4.5.2 Objective 2 – dedicated to regional competitiveness and employment. Eligible regions are all those which are not covered by Objective 1 and to which 18% of the cohesion policy budget is allocated. There are two priorities for intervention: regional competitiveness, through regional programmes funded solely by the ERDF, aimed at tackling problems rural and urban areas face because of economic restructuring and the difficulties of regions with natural and structural handicaps, especially islands and sparsely populated areas and employment, through national programmes which are solely funded by the ESF. Here, the emphasis is on supporting policies aimed at ensuring full employment, quality and productivity and social inclusion.
4.5.3 Objective 3 – dedicated to interregional and European cooperation and allocated 4% of the cohesion policy budget. Covers the whole of EU territory and programmes are determined according to proposals from the Member States and decided upon in partnership with the Commission. The relevant fund is the ERDF and the intention is to support cross-border cooperation (development of entrepreneurship, SMEs and tourism, overcoming isolation through better access to services and transport, information and communication networks), transnational cooperation (improving accessibility, supporting technological development and R&D) and interregional cooperation networks (innovation and the knowledge-based economy, the environment and risk prevention, the urban dimension).
4.5.4 The Financial Perspective for 2007-2013 will allocate EUR 347 billion for investment, of which EUR 86 billion will be for research and innovation; EUR 15 billion for services and infrastructure; EUR 27 billion for support for SMEs; EUR 26 billion for education and training and EUR 102 billion for the environment and sustainable development.
5. The impact of structural policies
5.1 It is now widely agreed that cohesion should not be understood solely in terms of GDP. There should be a 'more representative indication of cohesion [which should include] in addition to GDP, parameters such as employment and unemployment levels, the extent of social protection, the level of access to general interest services etc.'
5.2 The Structural and Cohesion Funds have had an impact in many dimensions: growth, cohesion, more and better jobs, environmental sustainability. They have helped consolidate the European social model.
5.3 The Funds have had an undoubted impact, helping the least favoured countries/regions to catch up in terms of employment, growth and infrastructure; they have created a leverage effect and helped to impose discipline on local authorities and to raise the EU's profile.
5.4 Structural policy has also bolstered the internal market by means of the trade and jobs generated from the conception and implementation of Structural Fund-based projects which, moreover, would often never have come about without the catalyst effect of EU intervention.
5.5 Between 1994 and 2001, growth of per capita GDP in the cohesion countries was 1% a year above the EU average (3% as against 2%), and the proportion of working-age population in employment in all apart from Greece increased by much more than the average. In Greece, on the other hand, as in Ireland, growth of labour productivity was over twice the EU average over this period and it was also well above average in Portugal.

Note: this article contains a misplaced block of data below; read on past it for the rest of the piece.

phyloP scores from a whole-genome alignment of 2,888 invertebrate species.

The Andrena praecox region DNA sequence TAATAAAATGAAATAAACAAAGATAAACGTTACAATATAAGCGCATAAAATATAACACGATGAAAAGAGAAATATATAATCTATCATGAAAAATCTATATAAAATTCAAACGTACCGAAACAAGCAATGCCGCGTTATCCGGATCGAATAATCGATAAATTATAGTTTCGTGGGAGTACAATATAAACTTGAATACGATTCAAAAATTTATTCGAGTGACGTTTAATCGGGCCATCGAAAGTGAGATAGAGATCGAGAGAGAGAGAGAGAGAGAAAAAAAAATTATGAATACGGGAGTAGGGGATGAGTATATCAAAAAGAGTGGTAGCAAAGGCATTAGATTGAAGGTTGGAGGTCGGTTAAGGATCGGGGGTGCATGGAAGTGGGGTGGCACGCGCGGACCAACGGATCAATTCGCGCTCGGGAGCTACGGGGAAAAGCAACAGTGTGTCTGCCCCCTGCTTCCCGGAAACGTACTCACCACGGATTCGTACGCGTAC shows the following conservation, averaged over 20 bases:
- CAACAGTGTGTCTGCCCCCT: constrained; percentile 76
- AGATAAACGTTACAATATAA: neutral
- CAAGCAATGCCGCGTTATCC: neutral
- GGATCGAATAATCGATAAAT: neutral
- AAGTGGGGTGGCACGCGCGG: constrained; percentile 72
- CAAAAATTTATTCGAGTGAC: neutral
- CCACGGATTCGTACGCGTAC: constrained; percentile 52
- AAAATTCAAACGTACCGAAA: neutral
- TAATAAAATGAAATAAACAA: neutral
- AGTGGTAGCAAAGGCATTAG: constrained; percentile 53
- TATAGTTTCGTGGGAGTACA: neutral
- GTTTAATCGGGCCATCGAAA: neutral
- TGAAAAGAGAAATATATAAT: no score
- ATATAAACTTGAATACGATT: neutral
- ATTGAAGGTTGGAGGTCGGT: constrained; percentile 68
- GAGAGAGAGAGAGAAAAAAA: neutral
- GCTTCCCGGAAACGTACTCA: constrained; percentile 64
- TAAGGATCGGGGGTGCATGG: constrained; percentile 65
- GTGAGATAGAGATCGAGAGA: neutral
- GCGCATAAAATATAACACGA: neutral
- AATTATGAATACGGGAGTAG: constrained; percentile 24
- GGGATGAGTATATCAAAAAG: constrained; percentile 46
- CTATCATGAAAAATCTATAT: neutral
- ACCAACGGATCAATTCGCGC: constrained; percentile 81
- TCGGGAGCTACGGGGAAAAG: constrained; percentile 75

5.6 In Spain, GDP in 1999 is estimated to have been some 1.5% higher than it would have been without intervention, in Greece, over 2% higher, in Ireland, almost 3% higher and in Portugal, over 4.5% higher. In addition, GDP in the new German Länder is estimated to have been increased by around 4% as a result of intervention.
5.7 Between 2000 and 2006, the policy contributed to increasing GDP by 2.8% in Greece and 2.0% in Portugal; preliminary estimates suggest that over the period 2007-2013, the policy will contribute to increase the GDP of Lithuania, Latvia, and Czech Republic by around 8.5%, of Poland by around 5.5%, and of Greece by around 3.5%. It has annually co-financed the training of nine million people, more than half of whom are women, leading to better working conditions and greater productivity. In six countries, between 2000 and 2005, more than 450 000 gross jobs were created, corresponding to 2/3 of the funding of Objective 2.
5.8 Each euro spent at the EU level by cohesion policy leads to further expenditure, averaging EUR 0.9 in less developed regions (Objective 1) and EUR 3 in regions undergoing restructuring (Objective 2).
5.9 It should be stressed that, on average, around a quarter of structural expenditure returns to the rest of the Union in the form of increased imports, especially of machinery and equipment. This 'leakage' is particularly large in the case of Greece (42% of expenditure) and Portugal (35%). We can therefore conclude that whilst the least favoured regions benefit from the funds, the more developed regions also benefit.
6. Two challenges (amongst many others)
6.1 Overcoming the economic and social crisis – The Financial Perspective for 2007-2013 have not and could not have taken account of the serious economic and social crisis resulting from the financial collapse of 2008, which has had an impact on the social indicators for the majority of EU countries. The deterioration in the social situation requires new measures to prevent the countries facing greatest difficulties from straying further from the European average.
6.2 Given the international financial crisis and its ongoing consequences, the moment has come to carry out a thorough review of the mechanisms governing the use of resources earmarked for cohesion policy, in order to make them more consonant with growth and a reinvigorated European economic policy. It is also necessary to put social policy at the heart of cohesion policy as one of its main objectives. This is all the more necessary at a time when the economic and social crisis that has followed on from the financial crisis is having a severe impact on the most vulnerable sections of the population.
6.3 Declining populations and major cities – Eighty-six of the Union's regions will have to face the challenge of declining populations, while seventy-six others will only be able to maintain their growth by means of their immigrant populations. In much of Spain, Italy and Greece, just two people are in work per one retired person, while the European average is three people per retired person.
6.4 Furthermore, technological progress, globalisation and mobility are leading to an increasing number of city-regions and metropolitan areas throughout Europe which may, in the short term, be a factor for economic growth, but, in the long term, there is a risk that this phenomenon may damage the production potential of the weakest regions and reduce their ability to exploit their comparative advantages. For major cities, the excessive concentration of enterprise and population can create congestion and put great pressure on the environment, while in others it can cause decline and depopulation. Furthermore, all of this goes against the objective of sustainable development.